Una Mullaly: Toxic masculinity the common thread in American hate

It’s difficult not to see Charlottesville as a turning point – but we don’t know to where

A car drives into a group of counter-protesters approximately two hours after violent clashes at a white nationalist rally in Charlottesville, Virginia. Video: Brennan Gilmore


It’s hardly a surprise that Christopher Cantwell, the white supremacist made infamous by a chilling Vice report on the violence and death in Charlottesville, Virginia, has a relatively large online footprint. Who doesn’t? It’s less surprising still that a chunk of his online presence is made up of anti-women rants across blogs, websites, YouTube and so on.

A common denominator of the wave of American hate currently being unloaded, torch-bearing and vile, is a hatred of women. James Fields, who has been charged with driving a car into a crowd of protestors in Charlottesville and killing Heather Heyer, previously violently attacked his own mother. Violence against women is a frequent common characteristic among perpetrators of extreme violence, mass shootings and terrorism.


After years of people (women in particular) warning about harassment and trolling online, about the growing violence in the language directed at women and minority groups online; about how disgruntled young men were being empowered and radicalised by pockets of anti-everything-but-them hate online; about how those who hate women mobilised around the central figure of Hillary Clinton; about how a narrative that the most privileged people in society were some how being oppressed, we see what happens when this ends up on the streets. It is no surprise that such anti-woman (not just anti-feminist) language and actions occur at a time of a new wave of feminism. It is a backlash, as seen before in similar “men’s rights” movements of the 1970s. Chauvinism and toxic masculinity are the calling cards of those who descended on Charlottesville.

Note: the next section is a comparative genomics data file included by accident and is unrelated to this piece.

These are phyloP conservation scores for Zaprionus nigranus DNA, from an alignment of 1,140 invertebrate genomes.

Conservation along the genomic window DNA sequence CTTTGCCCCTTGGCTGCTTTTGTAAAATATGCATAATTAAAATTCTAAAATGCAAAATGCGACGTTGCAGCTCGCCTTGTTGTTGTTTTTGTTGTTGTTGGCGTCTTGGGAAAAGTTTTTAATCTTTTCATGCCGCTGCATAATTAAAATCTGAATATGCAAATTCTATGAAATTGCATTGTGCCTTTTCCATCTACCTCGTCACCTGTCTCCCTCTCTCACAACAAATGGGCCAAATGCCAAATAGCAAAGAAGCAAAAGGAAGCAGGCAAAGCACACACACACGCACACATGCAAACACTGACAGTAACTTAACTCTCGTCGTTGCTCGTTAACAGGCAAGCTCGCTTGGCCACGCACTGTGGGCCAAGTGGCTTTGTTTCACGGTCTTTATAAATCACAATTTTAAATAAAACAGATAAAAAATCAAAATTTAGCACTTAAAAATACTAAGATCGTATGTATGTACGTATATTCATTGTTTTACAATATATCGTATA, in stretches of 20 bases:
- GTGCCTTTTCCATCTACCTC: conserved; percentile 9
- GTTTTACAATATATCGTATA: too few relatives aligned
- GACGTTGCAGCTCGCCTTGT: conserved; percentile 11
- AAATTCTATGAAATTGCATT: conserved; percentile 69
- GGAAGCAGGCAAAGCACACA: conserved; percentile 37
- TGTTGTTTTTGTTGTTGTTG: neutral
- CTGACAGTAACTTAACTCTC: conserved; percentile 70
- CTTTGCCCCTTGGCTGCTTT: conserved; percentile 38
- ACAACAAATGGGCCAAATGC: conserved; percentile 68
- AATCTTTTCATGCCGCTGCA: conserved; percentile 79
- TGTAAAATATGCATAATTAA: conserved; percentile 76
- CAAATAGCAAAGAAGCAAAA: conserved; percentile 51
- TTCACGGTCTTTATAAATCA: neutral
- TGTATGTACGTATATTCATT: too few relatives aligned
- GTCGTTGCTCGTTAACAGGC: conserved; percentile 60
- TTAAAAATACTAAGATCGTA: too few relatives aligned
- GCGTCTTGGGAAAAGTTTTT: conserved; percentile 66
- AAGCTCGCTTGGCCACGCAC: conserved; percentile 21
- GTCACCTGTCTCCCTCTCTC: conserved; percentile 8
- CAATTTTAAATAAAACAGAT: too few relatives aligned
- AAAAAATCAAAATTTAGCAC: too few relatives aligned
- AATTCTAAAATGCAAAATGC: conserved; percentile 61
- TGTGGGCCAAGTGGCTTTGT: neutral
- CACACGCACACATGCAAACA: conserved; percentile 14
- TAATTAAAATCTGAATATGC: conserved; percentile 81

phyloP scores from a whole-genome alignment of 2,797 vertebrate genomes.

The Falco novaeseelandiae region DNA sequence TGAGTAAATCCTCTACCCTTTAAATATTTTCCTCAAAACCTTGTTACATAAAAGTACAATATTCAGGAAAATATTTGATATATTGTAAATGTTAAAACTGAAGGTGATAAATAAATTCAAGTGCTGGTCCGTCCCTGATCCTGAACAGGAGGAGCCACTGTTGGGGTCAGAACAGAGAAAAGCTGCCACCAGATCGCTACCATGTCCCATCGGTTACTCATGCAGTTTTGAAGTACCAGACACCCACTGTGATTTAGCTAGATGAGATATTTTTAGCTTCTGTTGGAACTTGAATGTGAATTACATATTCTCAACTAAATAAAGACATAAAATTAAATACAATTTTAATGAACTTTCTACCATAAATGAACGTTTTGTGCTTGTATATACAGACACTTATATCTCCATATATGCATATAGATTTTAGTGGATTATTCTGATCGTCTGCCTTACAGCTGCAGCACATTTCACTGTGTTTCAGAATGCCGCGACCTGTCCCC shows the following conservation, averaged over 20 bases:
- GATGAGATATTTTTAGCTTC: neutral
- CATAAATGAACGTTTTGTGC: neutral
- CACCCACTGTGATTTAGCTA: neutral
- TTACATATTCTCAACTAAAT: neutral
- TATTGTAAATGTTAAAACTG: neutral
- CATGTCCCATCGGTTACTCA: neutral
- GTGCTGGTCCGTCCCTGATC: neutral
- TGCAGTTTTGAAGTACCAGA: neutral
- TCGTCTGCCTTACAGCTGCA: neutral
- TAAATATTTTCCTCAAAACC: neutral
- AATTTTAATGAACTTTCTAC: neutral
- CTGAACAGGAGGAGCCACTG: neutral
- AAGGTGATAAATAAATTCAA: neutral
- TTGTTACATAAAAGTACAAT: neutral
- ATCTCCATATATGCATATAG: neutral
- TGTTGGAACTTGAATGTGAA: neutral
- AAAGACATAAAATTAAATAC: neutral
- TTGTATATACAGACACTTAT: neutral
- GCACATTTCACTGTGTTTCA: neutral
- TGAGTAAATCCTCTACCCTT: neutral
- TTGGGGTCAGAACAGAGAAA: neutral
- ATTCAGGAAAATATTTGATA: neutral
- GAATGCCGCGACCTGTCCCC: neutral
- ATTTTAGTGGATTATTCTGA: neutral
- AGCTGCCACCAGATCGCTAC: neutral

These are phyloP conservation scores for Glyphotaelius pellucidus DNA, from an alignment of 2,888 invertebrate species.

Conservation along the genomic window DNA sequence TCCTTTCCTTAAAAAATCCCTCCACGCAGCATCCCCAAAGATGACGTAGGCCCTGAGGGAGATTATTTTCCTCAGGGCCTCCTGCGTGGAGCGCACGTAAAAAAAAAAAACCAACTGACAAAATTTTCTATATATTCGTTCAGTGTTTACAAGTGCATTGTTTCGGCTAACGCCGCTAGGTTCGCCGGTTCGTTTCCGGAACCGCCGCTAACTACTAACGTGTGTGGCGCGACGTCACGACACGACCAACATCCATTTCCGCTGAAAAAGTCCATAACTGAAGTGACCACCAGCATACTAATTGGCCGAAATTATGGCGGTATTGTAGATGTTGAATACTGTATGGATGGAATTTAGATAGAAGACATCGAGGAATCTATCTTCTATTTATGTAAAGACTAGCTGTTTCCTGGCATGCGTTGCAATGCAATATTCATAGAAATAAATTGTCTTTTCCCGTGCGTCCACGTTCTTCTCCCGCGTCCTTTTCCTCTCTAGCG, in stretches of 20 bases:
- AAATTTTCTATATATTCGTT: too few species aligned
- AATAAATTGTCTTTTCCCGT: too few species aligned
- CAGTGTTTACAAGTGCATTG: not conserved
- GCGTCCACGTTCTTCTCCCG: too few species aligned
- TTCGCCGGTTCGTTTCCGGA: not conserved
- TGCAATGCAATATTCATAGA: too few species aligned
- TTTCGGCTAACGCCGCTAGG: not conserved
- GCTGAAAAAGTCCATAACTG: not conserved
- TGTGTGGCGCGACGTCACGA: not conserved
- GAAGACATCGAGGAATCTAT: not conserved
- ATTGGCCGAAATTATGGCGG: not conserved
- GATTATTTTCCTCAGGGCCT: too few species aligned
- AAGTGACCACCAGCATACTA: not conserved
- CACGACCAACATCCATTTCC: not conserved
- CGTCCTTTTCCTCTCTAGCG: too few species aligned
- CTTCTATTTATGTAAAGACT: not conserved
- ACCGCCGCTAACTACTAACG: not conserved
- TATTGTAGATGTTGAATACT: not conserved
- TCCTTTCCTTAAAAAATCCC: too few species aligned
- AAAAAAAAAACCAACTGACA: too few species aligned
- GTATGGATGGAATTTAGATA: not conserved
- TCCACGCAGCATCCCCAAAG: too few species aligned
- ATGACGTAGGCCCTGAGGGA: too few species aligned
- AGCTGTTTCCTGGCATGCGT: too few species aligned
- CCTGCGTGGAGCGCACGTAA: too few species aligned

It’s difficult not to see Charlottesville as a turning point, but to where, we don’t know. The potent mishmash of legacy Ku Klux Klan groups, militia groups playing at commando, conspiracy theorists whose points of view have gone mainstream and all the way to the White House, white supremacists, Nazis and, crucially, the new kids on the block who have spilled over from the internet into real life should teach us something about the reality of how hate becomes viral. Much of this stuff has gone on a journey from meme to mob, from keyboard warrior to torchbearer. Most of it is male, most of it desires a version of hypermasculinity. How can men teach each other not to act in this way?

Another failure has been the amplification of such language, and the paralysis of many across online platforms, media, politics and so on to contest such rhetoric. Racists and bigots have been particularly successful at using “free speech” as a phoney defence. The shields of “irony”, “sarcasm”, “satire” and trolling “for fun” have also been used quite successfully, despite having no basis in fact. What is more worrying still is that, as this language and these mindsets have been amplified, people who surely do not share the views of those who brought terror to Charlottesville have sometimes succumbed to utilising a shared vocabulary.

Culture wars

Alarm bells should ring when you hear people talking about the tyranny of “political correctness”, or patronising “social justice warriors”, who give out about “identity politics” or “the Left” or “leftists” in general, who equate a reaction to violence with the initial instigating violence itself, who talk about the oppression of privileged groups, who talk about “culture wars”, who criticise civil rights movements they have played no role in, who criticise the “tone” or “messaging” of rights movements or campaigning, and so on. Such commentary will find plenty of allies online, and mainstream media plays a large role in amplifying it, in its unending quest for conflict, reaction and hot takes.

The problem for those who absentmindedly adopt this language is that its originators are being disingenuous from the get go. What happened in Charlottesville was not about a statue, or protecting history, no more than online campaigns against women were about “ethics in video game journalism”. So certain terminology or phraseology originates from a coded or disingenuous place, and then is taken up by people who think it’s legitimate and ignore the context and subtext.

Let’s see how quickly “alt-left” – a nonsense term designed to equate those protesting against hate with those who hate – will be picked up by columnists and in Facebook statuses and tweets and radio talk shows. Perhaps as quickly as “alt-right”, a term coined by a white supremacist in order to soften his message and now widely used. If there is a Venn diagram with any overlap between how generally decent people articulate their views and how racists and bigots articulate theirs, perhaps it’s time to interrogate that.

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